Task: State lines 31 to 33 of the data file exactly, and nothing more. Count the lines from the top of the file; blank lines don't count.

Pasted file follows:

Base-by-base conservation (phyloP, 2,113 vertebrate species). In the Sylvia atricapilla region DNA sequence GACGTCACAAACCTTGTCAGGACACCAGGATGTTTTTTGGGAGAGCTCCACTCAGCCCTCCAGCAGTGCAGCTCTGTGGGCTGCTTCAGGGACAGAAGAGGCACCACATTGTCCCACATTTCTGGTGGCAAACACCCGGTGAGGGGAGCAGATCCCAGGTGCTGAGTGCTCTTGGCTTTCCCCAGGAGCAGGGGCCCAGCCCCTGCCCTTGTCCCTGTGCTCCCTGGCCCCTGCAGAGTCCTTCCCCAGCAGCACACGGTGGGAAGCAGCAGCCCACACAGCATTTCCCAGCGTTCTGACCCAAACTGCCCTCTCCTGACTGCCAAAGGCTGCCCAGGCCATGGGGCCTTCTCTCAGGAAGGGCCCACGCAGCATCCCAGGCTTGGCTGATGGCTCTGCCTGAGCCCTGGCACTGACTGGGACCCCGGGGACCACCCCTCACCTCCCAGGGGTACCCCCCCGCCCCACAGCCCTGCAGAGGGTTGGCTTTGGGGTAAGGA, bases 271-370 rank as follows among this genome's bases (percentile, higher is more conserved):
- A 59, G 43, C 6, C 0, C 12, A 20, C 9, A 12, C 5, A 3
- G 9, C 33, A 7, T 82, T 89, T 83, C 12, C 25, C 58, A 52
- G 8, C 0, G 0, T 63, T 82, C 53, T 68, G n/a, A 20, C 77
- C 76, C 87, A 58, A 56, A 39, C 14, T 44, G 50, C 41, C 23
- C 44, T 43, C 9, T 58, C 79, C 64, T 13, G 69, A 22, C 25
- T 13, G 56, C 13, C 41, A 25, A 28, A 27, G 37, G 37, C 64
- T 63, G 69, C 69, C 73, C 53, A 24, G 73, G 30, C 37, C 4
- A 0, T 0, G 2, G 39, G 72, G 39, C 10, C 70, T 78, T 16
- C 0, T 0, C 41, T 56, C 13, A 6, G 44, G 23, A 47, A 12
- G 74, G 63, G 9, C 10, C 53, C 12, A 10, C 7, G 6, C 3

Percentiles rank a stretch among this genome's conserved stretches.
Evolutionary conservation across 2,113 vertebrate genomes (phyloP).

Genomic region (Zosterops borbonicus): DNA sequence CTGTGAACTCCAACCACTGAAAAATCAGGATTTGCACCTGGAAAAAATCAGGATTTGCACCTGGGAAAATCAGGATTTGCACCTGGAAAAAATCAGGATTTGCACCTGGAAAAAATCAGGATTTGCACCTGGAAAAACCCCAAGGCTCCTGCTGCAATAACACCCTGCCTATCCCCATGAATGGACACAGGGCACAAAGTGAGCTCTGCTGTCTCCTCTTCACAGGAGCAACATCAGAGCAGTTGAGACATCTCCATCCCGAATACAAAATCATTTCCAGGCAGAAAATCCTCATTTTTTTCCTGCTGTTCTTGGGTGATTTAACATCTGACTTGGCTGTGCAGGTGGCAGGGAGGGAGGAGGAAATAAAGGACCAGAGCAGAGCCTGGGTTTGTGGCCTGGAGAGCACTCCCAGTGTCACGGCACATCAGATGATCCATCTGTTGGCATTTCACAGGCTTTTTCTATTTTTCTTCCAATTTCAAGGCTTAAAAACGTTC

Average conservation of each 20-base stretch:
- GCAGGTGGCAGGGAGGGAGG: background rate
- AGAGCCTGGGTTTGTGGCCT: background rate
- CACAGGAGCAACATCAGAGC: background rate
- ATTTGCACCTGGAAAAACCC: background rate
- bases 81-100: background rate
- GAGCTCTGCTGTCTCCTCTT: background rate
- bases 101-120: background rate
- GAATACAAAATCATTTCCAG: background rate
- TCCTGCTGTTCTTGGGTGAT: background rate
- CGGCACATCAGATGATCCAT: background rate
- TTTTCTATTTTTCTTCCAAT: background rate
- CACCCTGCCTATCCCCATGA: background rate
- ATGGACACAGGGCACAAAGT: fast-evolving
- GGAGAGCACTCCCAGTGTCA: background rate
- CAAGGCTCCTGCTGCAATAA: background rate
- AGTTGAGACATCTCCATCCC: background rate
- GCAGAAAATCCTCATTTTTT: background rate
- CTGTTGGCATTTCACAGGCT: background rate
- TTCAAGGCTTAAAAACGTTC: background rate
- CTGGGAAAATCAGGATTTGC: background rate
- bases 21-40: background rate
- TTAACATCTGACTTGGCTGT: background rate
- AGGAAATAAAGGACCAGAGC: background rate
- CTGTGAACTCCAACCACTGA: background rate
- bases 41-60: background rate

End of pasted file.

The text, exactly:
- AGTTGAGACATCTCCATCCC: background rate
- GCAGAAAATCCTCATTTTTT: background rate
- CTGTTGGCATTTCACAGGCT: background rate